Housekeeping General Guidelines: Below are recommended cleaning efforts for all facility types.
Maintaining cleanliness and well-maintained facilities may help to prevent the spread of 2019-nCoV, as is true for influenza and other viruses.
Recommendations for general housekeeping include:
- • Clean facilities routinely and effectively.
- • Clean frequently touched surfaces, such as doorknobs, door handles, handrails and telephones, as well as non-porous surfaces in bathrooms, sleeping areas, cafeterias and offices (e.g., floors), using an EPA-registered disinfectant that is active against viral pathogens.
- • Maintain hand washing supplies: Soap, paper towels, and alcohol-based hand sanitizers. • Maintain general cleaning supplies and disinfectants that are effective against coronaviruses and other respiratory pathogens.
- • Place waste baskets in visible locations and empty regularly.
- • Ensure that waiting areas, TV rooms, and reading rooms have adequate ventilation (e.g., fans and open windows, if practical).
- • Laundry can be washed in a standard washing machine with water and detergent.
*Clean all “high-touch” surfaces everyday
High touch surfaces include counters, tabletops, doorknobs, bathroom fixtures, toilets, phones, keyboards, tablets, and bedside tables. Also, clean any surfaces that may have blood, stool, or body fluids on them. Use a household cleaning spray or wipe, according to the label instructions. Labels contain instructions for safe and effective use of the cleaning product including
*Use appropriate Personal Protective Equipment (PPE)precautions you should take when applying the product, and making sure you have good ventilation during use of the product.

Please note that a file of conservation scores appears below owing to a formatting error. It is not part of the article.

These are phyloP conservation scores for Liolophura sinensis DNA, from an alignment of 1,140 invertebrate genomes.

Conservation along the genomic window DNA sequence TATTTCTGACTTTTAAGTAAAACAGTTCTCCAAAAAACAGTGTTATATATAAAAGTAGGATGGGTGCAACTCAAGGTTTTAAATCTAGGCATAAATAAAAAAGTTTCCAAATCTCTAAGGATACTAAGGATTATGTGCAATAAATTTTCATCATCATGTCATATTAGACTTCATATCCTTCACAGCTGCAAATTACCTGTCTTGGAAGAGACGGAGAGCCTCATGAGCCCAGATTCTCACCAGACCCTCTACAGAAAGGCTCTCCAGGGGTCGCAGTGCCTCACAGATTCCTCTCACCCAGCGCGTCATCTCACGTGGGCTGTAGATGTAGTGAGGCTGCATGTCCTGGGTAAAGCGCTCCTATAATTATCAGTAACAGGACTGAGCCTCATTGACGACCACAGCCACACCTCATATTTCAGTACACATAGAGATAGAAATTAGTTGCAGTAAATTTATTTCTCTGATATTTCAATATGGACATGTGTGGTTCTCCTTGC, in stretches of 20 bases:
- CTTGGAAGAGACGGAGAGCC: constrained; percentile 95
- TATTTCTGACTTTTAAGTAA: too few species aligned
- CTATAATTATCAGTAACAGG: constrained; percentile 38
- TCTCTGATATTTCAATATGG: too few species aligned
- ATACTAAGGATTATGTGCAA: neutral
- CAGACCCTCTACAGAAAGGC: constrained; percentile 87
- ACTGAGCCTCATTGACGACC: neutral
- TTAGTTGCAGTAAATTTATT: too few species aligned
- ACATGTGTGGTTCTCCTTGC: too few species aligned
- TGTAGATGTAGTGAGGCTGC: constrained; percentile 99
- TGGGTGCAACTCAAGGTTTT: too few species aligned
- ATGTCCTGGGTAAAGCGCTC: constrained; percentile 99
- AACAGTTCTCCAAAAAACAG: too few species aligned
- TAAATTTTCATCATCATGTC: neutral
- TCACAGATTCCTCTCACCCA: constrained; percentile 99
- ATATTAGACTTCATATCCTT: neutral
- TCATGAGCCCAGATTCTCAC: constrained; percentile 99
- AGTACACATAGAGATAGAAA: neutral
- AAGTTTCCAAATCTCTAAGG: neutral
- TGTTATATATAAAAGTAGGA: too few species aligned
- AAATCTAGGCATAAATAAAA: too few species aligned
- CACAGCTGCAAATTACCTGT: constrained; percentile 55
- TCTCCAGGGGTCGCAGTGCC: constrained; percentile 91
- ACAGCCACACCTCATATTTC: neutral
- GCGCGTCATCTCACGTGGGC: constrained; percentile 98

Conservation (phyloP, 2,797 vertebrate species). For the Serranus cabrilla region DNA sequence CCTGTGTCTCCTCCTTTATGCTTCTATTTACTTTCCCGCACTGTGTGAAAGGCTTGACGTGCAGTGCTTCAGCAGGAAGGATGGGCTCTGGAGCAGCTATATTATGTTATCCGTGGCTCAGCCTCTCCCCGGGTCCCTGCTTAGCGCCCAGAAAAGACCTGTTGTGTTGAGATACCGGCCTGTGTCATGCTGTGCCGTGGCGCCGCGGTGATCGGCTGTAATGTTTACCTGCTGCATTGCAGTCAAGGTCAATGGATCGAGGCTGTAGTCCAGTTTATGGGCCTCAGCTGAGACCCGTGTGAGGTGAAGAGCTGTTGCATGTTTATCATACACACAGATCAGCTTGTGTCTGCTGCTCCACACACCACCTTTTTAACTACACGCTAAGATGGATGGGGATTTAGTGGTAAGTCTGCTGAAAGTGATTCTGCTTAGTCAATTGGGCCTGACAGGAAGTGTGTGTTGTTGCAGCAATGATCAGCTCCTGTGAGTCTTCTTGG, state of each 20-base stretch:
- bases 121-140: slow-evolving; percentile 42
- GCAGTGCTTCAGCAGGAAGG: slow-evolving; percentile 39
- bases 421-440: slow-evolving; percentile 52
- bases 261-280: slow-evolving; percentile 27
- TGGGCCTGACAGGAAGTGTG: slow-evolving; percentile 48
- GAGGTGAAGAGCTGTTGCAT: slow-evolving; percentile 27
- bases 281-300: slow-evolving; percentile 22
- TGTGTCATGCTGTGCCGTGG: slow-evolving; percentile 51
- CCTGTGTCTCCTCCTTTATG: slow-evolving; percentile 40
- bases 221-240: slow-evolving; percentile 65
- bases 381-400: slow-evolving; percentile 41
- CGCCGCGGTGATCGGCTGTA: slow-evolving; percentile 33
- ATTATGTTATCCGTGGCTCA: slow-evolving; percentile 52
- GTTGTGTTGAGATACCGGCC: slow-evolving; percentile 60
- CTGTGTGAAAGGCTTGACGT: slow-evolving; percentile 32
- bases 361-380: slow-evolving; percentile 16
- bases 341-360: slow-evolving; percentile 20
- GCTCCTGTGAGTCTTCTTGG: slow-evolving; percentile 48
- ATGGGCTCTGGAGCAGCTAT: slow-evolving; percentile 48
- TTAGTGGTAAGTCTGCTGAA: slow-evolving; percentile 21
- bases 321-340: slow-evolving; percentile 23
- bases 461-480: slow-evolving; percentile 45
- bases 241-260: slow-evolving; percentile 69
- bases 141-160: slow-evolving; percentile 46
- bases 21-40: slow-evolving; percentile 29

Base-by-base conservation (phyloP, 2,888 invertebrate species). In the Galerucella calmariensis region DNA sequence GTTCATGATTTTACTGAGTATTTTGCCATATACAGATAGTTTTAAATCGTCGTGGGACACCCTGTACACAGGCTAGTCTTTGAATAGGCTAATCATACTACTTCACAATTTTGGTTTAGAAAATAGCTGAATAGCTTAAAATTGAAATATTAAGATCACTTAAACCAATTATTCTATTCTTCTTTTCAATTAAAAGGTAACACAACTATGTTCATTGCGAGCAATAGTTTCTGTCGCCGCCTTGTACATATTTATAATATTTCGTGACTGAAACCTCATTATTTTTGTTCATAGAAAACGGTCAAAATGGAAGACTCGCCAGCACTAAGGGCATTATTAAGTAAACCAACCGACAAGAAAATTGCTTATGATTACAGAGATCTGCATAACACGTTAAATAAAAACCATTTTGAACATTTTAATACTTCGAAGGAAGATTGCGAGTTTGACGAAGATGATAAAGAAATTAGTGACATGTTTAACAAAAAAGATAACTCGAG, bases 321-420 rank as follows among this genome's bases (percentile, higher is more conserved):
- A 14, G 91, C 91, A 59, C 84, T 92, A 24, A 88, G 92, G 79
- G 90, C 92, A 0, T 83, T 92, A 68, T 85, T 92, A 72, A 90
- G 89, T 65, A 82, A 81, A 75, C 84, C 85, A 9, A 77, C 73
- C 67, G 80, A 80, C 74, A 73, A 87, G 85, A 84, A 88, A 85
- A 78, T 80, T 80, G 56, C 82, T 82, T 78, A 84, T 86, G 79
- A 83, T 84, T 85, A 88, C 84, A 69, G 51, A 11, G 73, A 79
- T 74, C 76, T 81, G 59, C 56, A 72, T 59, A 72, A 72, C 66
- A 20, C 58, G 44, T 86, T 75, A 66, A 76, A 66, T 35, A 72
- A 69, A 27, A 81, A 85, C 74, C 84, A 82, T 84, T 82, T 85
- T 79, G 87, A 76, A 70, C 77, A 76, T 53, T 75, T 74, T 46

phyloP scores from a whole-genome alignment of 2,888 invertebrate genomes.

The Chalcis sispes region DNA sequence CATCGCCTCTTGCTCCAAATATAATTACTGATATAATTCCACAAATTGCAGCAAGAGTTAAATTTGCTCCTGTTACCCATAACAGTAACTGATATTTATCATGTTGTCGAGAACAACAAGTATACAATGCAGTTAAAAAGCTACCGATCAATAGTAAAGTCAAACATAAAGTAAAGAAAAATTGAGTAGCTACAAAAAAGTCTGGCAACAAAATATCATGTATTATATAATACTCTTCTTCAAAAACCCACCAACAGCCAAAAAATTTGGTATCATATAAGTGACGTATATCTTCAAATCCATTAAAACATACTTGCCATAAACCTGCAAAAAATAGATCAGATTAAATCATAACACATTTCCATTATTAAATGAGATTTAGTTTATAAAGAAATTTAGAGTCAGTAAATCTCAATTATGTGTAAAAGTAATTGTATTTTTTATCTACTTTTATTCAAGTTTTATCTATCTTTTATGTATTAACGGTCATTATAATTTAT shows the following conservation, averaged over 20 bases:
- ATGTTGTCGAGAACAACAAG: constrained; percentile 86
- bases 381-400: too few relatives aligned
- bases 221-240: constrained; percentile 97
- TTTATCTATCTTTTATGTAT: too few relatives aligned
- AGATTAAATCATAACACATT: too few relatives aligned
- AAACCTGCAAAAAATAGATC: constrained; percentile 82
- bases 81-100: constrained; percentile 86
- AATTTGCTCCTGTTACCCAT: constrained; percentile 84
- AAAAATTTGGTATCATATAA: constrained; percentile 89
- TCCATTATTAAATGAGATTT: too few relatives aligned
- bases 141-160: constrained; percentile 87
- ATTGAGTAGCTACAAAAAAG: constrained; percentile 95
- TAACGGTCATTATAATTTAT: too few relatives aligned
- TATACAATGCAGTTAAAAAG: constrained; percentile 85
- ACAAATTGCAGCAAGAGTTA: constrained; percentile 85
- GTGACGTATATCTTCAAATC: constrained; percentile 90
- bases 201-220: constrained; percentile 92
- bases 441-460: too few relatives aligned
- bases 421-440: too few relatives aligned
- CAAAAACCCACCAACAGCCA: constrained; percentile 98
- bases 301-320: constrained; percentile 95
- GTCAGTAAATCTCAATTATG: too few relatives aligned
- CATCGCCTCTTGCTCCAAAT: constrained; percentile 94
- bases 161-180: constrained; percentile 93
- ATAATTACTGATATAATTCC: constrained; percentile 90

For all facility types: Conduct an inventory of your cleaning supplies. Ensure the product being used contain an EPA Product Number. The product number can be found on the container or on the associating SDS sheet that comes with the product. Below is a link to verify if your product is a suggested product to effectively clean your facility.
“Using the correct disinfectant is an important part of preventing and reducing the spread of illnesses along with other critical aspects such as hand washing,” said EPA Administrator Andrew Wheeler. “There is no higher priority for the Trump Administration than protecting the health and safety of Americans. EPA is providing this important information in a public and transparent manner on disinfectant products to help reduce the spread of COVID-19.”
Products appearing on EPA’s list registered disinfectant products have qualified for use against COVID-19 through the agency’s Emerging Viral Pathogen program. This program allows product manufacturers to provide EPA with data, even in advance of an outbreak, that shows their products are effective against harder-to-kill viruses than SARS-CoV-2. It also allows additional communications intended to inform the public about the utility of these products against the emerging pathogen in the most expeditious manner.
Coronaviruses are enveloped viruses, meaning they are one of the easiest types of viruses to kill with the appropriate disinfectant product. Consumers using these disinfectants on an enveloped emerging virus should follow the directions for use on the product’s master label, paying close attention to the contact time for the product on the treated surface (i.e., how long the disinfectant should remain on the surface).